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March 1947


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  • Location: Ponteland
  • Location: Ponteland

    As promised the weather log for March 1947,taken frim "Weather" magazine.

    The weather continued at its most savage in march 1947,hitting particularly hard at a time of food and fuel shortages following the ravages of war.

    The first half of the month continued where February left off, with gales and heavy snowstorms over much of the country, but mostly fine weather over north-west Scotland. Several inches of snow covered the ground over most of central,eastern and southern Britain and drifts of up to 16 feet were reported in the Pennines and up to 9 feet at Whipsnade on the 6th.In the seond week of the month there were reports of driftsof up to 25 feet over the Scottish Highlands. The temperature fell to -20C at scattered locations on the 4th and the 8th.

    However, the sun has some power in it in March,and although this was rarely felt in this country in March 1947,with an average of less than 2 hours sunshine per day over many parts of England and Wales, much warmer air started to make its presence felt further south. The mid-day temperature at Paris on the 11th was 12C, and a thaw began in southernmost Britain. Depressions began to move further north into the British Isles, and the severe cold was pushed northwards as a result. However the rapid thaw of such deep snow,exacerbated by frequent heavy rain, led to some of the most serious and widespread inland flooding seen in these islands.Enormous damage and much loss of life resulted, with southern Britain the worst affected. To add to the suffering, there was a widespread severe gale over England and Wales on the 16th, with gusts of 85 knots at Mildenhall(Suffolk) and 81 knots at Cardington(Bedfordshire).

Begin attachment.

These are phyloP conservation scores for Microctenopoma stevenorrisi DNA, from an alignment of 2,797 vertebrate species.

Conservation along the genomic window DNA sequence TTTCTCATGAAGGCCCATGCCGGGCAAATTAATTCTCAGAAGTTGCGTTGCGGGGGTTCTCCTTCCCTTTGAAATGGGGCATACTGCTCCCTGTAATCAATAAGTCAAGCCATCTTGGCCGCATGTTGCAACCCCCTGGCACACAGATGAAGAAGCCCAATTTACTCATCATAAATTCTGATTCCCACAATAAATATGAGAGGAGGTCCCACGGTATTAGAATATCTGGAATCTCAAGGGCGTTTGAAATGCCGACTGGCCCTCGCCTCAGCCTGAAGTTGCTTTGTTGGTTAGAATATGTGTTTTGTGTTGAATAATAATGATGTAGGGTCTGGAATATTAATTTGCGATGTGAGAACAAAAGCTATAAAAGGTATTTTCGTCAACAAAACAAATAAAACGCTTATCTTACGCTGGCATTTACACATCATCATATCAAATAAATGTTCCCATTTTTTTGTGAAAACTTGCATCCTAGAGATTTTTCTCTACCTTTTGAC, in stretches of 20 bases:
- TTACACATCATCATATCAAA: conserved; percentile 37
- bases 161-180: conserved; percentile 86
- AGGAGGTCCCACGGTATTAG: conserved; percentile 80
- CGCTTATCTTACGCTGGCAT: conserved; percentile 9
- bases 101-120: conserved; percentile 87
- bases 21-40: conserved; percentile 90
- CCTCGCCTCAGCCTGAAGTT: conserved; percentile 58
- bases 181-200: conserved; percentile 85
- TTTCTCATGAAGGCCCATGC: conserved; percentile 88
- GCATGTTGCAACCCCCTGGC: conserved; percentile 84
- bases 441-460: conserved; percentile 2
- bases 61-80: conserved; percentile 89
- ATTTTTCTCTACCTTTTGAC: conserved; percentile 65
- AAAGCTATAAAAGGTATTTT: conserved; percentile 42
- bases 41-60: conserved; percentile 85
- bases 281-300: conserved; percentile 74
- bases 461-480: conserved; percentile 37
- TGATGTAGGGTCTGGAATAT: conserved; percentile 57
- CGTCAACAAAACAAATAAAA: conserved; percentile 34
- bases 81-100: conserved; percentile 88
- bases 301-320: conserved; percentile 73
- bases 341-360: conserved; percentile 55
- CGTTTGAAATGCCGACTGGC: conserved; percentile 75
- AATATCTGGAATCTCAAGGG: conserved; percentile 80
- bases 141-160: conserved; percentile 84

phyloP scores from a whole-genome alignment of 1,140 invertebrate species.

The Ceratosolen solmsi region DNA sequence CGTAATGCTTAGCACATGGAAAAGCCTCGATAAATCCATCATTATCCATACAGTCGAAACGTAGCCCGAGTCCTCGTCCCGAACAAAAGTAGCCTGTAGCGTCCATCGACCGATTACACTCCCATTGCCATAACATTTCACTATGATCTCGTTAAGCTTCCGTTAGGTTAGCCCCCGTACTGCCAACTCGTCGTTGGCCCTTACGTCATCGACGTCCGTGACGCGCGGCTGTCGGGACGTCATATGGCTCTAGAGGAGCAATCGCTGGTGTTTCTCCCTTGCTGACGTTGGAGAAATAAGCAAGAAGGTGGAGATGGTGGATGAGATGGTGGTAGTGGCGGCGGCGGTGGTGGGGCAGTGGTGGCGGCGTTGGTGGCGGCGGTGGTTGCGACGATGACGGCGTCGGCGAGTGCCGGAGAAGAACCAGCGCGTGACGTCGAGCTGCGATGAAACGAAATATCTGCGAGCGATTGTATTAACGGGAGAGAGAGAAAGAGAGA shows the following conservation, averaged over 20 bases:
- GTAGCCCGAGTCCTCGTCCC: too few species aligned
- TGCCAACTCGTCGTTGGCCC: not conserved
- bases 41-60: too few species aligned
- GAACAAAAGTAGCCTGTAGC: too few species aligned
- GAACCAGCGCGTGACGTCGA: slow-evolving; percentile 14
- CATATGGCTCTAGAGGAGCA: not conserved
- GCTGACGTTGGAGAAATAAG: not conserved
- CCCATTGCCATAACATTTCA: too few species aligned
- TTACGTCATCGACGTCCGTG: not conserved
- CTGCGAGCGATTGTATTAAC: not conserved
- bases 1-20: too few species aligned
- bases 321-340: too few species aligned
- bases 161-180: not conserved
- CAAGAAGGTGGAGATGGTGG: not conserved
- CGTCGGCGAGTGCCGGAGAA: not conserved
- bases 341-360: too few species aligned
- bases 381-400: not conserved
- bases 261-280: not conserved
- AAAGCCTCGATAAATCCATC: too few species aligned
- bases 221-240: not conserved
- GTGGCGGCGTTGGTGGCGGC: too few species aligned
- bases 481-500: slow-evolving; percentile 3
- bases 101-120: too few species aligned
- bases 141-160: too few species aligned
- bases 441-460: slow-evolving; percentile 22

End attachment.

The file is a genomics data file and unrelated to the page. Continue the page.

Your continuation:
The weather continued very disturbed until the end of the month. After temperatures of 15c had been recorded here and there in the south on the 28th and 29th, cold northerly winds spread to most places on the 31st.

    It was the wettest March of the century over England and Wales, with over three times the normal in places; less than half the normal was recorded,though,in north-west Scotland. It was the coldest March of the century over Scotland.

    Edited by Rollo
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